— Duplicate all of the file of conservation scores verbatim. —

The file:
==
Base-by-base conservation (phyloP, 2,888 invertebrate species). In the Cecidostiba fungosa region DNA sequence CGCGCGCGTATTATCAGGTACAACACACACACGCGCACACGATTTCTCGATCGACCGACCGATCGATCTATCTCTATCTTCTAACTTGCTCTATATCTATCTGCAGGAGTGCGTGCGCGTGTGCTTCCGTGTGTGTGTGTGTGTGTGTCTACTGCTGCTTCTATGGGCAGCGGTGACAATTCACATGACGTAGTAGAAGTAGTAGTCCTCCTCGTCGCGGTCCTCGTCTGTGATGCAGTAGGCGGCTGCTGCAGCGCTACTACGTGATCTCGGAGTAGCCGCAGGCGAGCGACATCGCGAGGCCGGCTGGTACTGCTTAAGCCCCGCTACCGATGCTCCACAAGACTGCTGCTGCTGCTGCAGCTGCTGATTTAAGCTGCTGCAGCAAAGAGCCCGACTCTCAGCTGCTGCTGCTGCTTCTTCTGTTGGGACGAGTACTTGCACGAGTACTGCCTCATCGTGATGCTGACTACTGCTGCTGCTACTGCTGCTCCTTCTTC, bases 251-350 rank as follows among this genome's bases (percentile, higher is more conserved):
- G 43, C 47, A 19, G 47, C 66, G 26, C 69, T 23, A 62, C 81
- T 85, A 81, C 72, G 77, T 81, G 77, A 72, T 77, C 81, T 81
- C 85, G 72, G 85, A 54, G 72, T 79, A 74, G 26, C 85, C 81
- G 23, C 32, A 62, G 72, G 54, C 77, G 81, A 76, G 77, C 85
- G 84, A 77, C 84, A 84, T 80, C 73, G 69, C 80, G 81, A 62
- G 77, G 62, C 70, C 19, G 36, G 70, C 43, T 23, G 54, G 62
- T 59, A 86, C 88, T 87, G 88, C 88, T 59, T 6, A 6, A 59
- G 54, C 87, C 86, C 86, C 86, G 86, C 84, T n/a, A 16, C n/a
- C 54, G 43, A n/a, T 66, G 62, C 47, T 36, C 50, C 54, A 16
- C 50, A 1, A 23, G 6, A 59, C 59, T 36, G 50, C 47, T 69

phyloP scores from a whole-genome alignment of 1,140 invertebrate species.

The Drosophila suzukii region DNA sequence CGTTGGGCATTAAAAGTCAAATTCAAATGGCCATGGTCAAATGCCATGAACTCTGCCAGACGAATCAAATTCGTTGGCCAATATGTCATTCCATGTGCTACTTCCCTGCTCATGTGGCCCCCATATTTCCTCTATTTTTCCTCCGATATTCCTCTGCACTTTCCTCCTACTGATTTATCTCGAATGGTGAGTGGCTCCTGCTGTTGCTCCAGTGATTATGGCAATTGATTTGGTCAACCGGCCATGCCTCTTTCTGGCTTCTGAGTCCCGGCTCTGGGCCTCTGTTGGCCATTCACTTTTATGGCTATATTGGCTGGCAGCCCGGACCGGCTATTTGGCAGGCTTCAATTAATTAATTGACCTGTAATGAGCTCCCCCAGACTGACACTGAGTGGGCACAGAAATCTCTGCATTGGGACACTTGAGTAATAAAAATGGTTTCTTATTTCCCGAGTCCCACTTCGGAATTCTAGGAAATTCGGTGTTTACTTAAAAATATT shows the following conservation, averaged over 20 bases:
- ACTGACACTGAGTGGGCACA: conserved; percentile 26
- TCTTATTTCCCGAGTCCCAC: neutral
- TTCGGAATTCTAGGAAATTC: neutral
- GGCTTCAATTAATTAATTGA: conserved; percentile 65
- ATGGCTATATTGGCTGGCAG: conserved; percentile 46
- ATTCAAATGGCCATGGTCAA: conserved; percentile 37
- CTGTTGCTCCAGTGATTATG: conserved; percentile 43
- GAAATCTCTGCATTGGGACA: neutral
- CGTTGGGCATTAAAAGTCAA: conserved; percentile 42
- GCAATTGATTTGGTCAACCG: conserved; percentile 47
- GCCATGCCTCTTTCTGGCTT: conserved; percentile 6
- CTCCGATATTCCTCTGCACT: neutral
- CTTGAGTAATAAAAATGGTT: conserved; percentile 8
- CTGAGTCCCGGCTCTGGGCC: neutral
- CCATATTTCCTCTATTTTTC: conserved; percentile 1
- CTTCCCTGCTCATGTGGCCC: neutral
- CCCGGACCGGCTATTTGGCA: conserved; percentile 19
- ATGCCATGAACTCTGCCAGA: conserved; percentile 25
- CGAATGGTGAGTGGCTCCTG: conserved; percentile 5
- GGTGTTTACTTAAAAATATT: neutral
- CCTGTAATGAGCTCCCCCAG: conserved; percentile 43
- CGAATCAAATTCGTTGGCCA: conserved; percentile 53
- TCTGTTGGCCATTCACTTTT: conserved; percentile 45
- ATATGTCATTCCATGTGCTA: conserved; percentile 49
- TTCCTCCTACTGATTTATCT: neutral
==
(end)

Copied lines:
Base-by-base conservation (phyloP, 2,888 invertebrate species). In the Cecidostiba fungosa region DNA sequence CGCGCGCGTATTATCAGGTACAACACACACACGCGCACACGATTTCTCGATCGACCGACCGATCGATCTATCTCTATCTTCTAACTTGCTCTATATCTATCTGCAGGAGTGCGTGCGCGTGTGCTTCCGTGTGTGTGTGTGTGTGTGTCTACTGCTGCTTCTATGGGCAGCGGTGACAATTCACATGACGTAGTAGAAGTAGTAGTCCTCCTCGTCGCGGTCCTCGTCTGTGATGCAGTAGGCGGCTGCTGCAGCGCTACTACGTGATCTCGGAGTAGCCGCAGGCGAGCGACATCGCGAGGCCGGCTGGTACTGCTTAAGCCCCGCTACCGATGCTCCACAAGACTGCTGCTGCTGCTGCAGCTGCTGATTTAAGCTGCTGCAGCAAAGAGCCCGACTCTCAGCTGCTGCTGCTGCTTCTTCTGTTGGGACGAGTACTTGCACGAGTACTGCCTCATCGTGATGCTGACTACTGCTGCTGCTACTGCTGCTCCTTCTTC, bases 251-350 rank as follows among this genome's bases (percentile, higher is more conserved):
- G 43, C 47, A 19, G 47, C 66, G 26, C 69, T 23, A 62, C 81
- T 85, A 81, C 72, G 77, T 81, G 77, A 72, T 77, C 81, T 81
- C 85, G 72, G 85, A 54, G 72, T 79, A 74, G 26, C 85, C 81
- G 23, C 32, A 62, G 72, G 54, C 77, G 81, A 76, G 77, C 85
- G 84, A 77, C 84, A 84, T 80, C 73, G 69, C 80, G 81, A 62
- G 77, G 62, C 70, C 19, G 36, G 70, C 43, T 23, G 54, G 62
- T 59, A 86, C 88, T 87, G 88, C 88, T 59, T 6, A 6, A 59
- G 54, C 87, C 86, C 86, C 86, G 86, C 84, T n/a, A 16, C n/a
- C 54, G 43, A n/a, T 66, G 62, C 47, T 36, C 50, C 54, A 16
- C 50, A 1, A 23, G 6, A 59, C 59, T 36, G 50, C 47, T 69

phyloP scores from a whole-genome alignment of 1,140 invertebrate species.

The Drosophila suzukii region DNA sequence CGTTGGGCATTAAAAGTCAAATTCAAATGGCCATGGTCAAATGCCATGAACTCTGCCAGACGAATCAAATTCGTTGGCCAATATGTCATTCCATGTGCTACTTCCCTGCTCATGTGGCCCCCATATTTCCTCTATTTTTCCTCCGATATTCCTCTGCACTTTCCTCCTACTGATTTATCTCGAATGGTGAGTGGCTCCTGCTGTTGCTCCAGTGATTATGGCAATTGATTTGGTCAACCGGCCATGCCTCTTTCTGGCTTCTGAGTCCCGGCTCTGGGCCTCTGTTGGCCATTCACTTTTATGGCTATATTGGCTGGCAGCCCGGACCGGCTATTTGGCAGGCTTCAATTAATTAATTGACCTGTAATGAGCTCCCCCAGACTGACACTGAGTGGGCACAGAAATCTCTGCATTGGGACACTTGAGTAATAAAAATGGTTTCTTATTTCCCGAGTCCCACTTCGGAATTCTAGGAAATTCGGTGTTTACTTAAAAATATT shows the following conservation, averaged over 20 bases:
- ACTGACACTGAGTGGGCACA: conserved; percentile 26
- TCTTATTTCCCGAGTCCCAC: neutral
- TTCGGAATTCTAGGAAATTC: neutral
- GGCTTCAATTAATTAATTGA: conserved; percentile 65
- ATGGCTATATTGGCTGGCAG: conserved; percentile 46
- ATTCAAATGGCCATGGTCAA: conserved; percentile 37
- CTGTTGCTCCAGTGATTATG: conserved; percentile 43
- GAAATCTCTGCATTGGGACA: neutral
- CGTTGGGCATTAAAAGTCAA: conserved; percentile 42
- GCAATTGATTTGGTCAACCG: conserved; percentile 47
- GCCATGCCTCTTTCTGGCTT: conserved; percentile 6
- CTCCGATATTCCTCTGCACT: neutral
- CTTGAGTAATAAAAATGGTT: conserved; percentile 8
- CTGAGTCCCGGCTCTGGGCC: neutral
- CCATATTTCCTCTATTTTTC: conserved; percentile 1
- CTTCCCTGCTCATGTGGCCC: neutral
- CCCGGACCGGCTATTTGGCA: conserved; percentile 19
- ATGCCATGAACTCTGCCAGA: conserved; percentile 25
- CGAATGGTGAGTGGCTCCTG: conserved; percentile 5
- GGTGTTTACTTAAAAATATT: neutral
- CCTGTAATGAGCTCCCCCAG: conserved; percentile 43
- CGAATCAAATTCGTTGGCCA: conserved; percentile 53
- TCTGTTGGCCATTCACTTTT: conserved; percentile 45
- ATATGTCATTCCATGTGCTA: conserved; percentile 49
- TTCCTCCTACTGATTTATCT: neutral